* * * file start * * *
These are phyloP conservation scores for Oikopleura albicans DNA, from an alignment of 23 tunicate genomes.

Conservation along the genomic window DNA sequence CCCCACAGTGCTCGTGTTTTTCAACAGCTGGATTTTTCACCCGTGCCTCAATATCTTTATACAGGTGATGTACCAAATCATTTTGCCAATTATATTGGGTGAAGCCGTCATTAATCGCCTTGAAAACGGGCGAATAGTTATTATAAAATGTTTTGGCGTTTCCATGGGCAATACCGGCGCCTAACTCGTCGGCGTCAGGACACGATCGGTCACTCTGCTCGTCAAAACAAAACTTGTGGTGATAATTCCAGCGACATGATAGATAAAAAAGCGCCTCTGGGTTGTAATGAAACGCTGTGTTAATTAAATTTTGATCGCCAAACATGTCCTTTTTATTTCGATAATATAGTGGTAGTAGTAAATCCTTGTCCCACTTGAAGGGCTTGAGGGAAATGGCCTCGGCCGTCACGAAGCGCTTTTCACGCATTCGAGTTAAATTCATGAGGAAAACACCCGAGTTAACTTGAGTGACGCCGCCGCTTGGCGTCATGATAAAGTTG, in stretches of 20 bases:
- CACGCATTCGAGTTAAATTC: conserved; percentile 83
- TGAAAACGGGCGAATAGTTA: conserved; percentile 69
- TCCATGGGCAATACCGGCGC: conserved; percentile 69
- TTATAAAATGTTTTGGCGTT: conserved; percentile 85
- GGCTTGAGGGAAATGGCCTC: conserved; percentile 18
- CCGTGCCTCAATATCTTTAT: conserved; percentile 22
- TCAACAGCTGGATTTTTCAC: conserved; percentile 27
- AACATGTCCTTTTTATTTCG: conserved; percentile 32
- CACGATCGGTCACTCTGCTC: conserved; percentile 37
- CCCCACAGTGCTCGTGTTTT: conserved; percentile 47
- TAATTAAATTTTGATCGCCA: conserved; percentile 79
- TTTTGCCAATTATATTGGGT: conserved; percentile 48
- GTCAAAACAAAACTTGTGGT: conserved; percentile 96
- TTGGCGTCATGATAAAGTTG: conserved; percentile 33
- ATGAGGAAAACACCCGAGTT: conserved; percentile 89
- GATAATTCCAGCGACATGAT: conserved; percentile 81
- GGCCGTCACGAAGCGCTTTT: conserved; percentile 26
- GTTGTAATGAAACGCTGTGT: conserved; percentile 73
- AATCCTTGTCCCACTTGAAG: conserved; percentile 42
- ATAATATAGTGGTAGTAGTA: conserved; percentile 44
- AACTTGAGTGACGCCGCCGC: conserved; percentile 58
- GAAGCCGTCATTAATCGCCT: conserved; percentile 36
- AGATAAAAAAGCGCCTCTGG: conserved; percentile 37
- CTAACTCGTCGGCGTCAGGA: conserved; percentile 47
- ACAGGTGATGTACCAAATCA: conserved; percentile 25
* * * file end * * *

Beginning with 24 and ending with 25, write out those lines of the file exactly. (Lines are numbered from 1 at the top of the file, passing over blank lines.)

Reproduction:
- GAAGCCGTCATTAATCGCCT: conserved; percentile 36
- AGATAAAAAAGCGCCTCTGG: conserved; percentile 37